Michigan Stadium, nicknamed "The Big House", is the football stadium for the University of Michigan in Ann Arbor, Michigan. It is the largest stadium in the United States, the second largest stadium in the world and the 34th largest sports venue. Its official capacity is 107,601, but it has hosted crowds in excess of 115,000.
Pratt & Whitney Stadium at Rentschler Field is a stadium in East Hartford, Connecticut. It is primarily used for football and soccer, and is the home field of the University of Connecticut (UConn) Huskies. In the fall of 2010, it was home to the Hartford Colonials of the United Football League. The stadium, which opened in 2003, was the first stadium used primarily by an NCAA Division I-A team to open in the 21st century. The permanent stadium capacity is 40,000, consisting of 38,066 permanent seats with a standing-room area in the scoreboard plaza that can accommodate up to 1,934 people. It also has a game day capability to add approximately 2,000 temporary seats as it did for UConn football vs. Michigan in 2013. Connecticut played on campus at Memorial Stadium in Storrs, before 2003.
The Bright-Landry Hockey Center is a 3,095-seat ice-hockey arena in Boston, Massachusetts, United States. It is home to the Harvard University Crimson men's and women's ice hockey teams. It is named for Alec Bright '19, a former hockey player.
The James M. Shuart Stadium is an 11,929-seat multi-purpose stadium and sports facility on the campus of Hofstra University in Hempstead, New York. First opened in 1963, and remodeled in 1996 and 2013, it was known as Hofstra Stadium until August 29, 2002, when it was renamed after the former president of Hofstra University, who played lacrosse and football during his undergraduate years at the school. The stadium grounds include James C. Metzger Hall which houses the stadium's press box, luxury suites and the Fried Center for Student-Athlete Development. It is the home field of the New York Lizards of Major League Lacrosse, and the Hofstra Pride lacrosse team of the NCAA.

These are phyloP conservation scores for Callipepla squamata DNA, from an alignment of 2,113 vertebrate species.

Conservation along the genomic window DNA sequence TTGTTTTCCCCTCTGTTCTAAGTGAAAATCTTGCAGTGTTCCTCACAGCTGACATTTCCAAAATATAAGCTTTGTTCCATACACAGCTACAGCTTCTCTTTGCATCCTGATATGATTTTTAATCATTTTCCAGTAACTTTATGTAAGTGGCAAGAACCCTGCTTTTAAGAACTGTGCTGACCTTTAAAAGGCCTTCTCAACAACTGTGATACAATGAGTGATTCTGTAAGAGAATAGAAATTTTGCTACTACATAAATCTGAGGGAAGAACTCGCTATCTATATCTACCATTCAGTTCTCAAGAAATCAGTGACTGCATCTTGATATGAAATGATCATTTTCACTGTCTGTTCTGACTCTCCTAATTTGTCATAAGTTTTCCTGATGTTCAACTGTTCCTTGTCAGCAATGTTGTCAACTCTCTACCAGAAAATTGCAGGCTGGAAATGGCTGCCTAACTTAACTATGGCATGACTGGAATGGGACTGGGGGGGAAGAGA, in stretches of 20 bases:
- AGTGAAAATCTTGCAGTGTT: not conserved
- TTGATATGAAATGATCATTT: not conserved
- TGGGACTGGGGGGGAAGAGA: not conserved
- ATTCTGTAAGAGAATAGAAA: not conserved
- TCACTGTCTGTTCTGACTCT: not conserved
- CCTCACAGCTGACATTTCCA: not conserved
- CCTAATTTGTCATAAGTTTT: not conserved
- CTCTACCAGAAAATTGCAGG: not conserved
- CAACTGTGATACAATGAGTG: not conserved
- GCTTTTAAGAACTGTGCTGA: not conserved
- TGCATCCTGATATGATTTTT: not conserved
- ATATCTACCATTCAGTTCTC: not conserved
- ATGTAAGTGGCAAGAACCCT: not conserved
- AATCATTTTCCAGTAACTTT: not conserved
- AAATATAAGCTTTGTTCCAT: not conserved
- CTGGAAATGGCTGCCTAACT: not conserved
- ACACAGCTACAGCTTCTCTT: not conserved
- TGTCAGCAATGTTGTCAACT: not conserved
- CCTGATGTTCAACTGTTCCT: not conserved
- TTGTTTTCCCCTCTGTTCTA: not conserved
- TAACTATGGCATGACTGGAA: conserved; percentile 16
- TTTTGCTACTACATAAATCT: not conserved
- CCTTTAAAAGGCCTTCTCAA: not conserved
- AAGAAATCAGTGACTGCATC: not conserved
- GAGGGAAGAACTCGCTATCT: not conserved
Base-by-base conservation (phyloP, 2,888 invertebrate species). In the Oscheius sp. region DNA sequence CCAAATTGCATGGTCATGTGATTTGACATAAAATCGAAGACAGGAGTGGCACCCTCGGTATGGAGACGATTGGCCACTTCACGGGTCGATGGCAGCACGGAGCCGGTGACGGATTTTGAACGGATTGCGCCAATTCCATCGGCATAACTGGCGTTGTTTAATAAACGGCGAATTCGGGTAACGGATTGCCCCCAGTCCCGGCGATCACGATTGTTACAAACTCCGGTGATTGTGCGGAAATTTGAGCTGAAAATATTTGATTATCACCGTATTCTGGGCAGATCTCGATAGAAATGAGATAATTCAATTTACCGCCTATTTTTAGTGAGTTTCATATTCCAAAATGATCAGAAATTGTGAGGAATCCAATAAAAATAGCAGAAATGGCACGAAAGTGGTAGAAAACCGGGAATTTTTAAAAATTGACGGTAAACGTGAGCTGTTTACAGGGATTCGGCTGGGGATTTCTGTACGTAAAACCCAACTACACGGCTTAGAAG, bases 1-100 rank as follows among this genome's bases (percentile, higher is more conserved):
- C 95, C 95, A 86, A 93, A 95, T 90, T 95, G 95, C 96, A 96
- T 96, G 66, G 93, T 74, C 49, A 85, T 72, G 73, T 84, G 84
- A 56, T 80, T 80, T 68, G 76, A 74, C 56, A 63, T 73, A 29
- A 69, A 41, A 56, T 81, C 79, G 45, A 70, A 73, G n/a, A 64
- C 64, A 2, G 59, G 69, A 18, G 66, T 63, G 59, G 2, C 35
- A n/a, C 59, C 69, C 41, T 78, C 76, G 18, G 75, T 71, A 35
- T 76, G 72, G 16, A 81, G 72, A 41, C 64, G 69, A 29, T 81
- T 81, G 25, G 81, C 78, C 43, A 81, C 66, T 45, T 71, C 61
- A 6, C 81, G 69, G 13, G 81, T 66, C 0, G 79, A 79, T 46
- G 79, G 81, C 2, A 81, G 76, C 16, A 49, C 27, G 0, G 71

Warren McGuirk Alumni Stadium is a 17,000-seat multi-purpose stadium in Hadley, Massachusetts on the campus of the University of Massachusetts Amherst.
Two popular American sports were invented in New England. Basketball was invented by James Naismith in Springfield, Massachusetts, in 1891. Volleyball was invented by William G. Morgan in Holyoke, Massachusetts, in 1895. Also, the first organized ice hockey game in the United States is widely believed to have been played in Concord, New Hampshire in 1883.
Golden Bear Stadium is a multipurpose outdoor sports facility on the campus of Western New England University in Springfield, Massachusetts. It features a synthetic turf field. The 1,500-seat stadium serves as the home field for Western New England University's football, field hockey, and men’s and women’s lacrosse teams.
David W. Shea is an Irish-American sportscaster, who is best known as the former ice hockey announcer for Hockey East and the Boston Bruins. He was inducted into the Massachusetts Hockey Hall of Fame on November 19, 2008.
Boston, the capital city of the U.S. state of Massachusetts and largest city in New England is home to several major league sports teams. They include the Red Sox (baseball), the Celtics and the Bruins. The New England Patriots and the New England Revolution (soccer) play at Gillette Stadium in nearby Foxborough, Massachusetts. Several Boston-area colleges and universities are also active in college athletics.
The Harvard Crimson football program represents Harvard University in college football at the NCAA Division I Football Championship Subdivision. Harvard's football program is one of the oldest in the world, having begun competing in the sport in 1873. The Crimson has a legacy that includes thirteen national championships and 20 College Football Hall of Fame inductees, including the first African-American college football player William H. Lewis, Huntington "Tack" Hardwick, Barry Wood, Percy Haughton, and Eddie Mahan. Harvard is the eighth winningest team in NCAA Division I football history.
Sweeney Field is a multi-use sports facility on the Saint Joseph's University campus in Philadelphia, Pennsylvania, which opened in 1929 and was originally planned to be the centerpiece to a 70,000 seat football stadium in the natural bowl of the campus.
The Stonehill Skyhawks are the intercollegiate athletic teams that represent Stonehill College, located in Easton, Massachusetts, in NCAA sporting competitions. All Skyhawk athletic teams compete at the Division II level and are members of the Northeast-10 Conference. Stonehill has been a member of the NE-10 since 1980.
The Harvard Crimson men's lacrosse team represents Harvard University in National Collegiate Athletic Association (NCAA) Division I men's lacrosse. Harvard competes as a member of the Ivy League and plays its home games at Cumnock Turf and Harvard Stadium in Cambridge, Massachusetts.
|Events and tenants|
| Home of the Boston Patriots |
| Home of the Boston Cannons |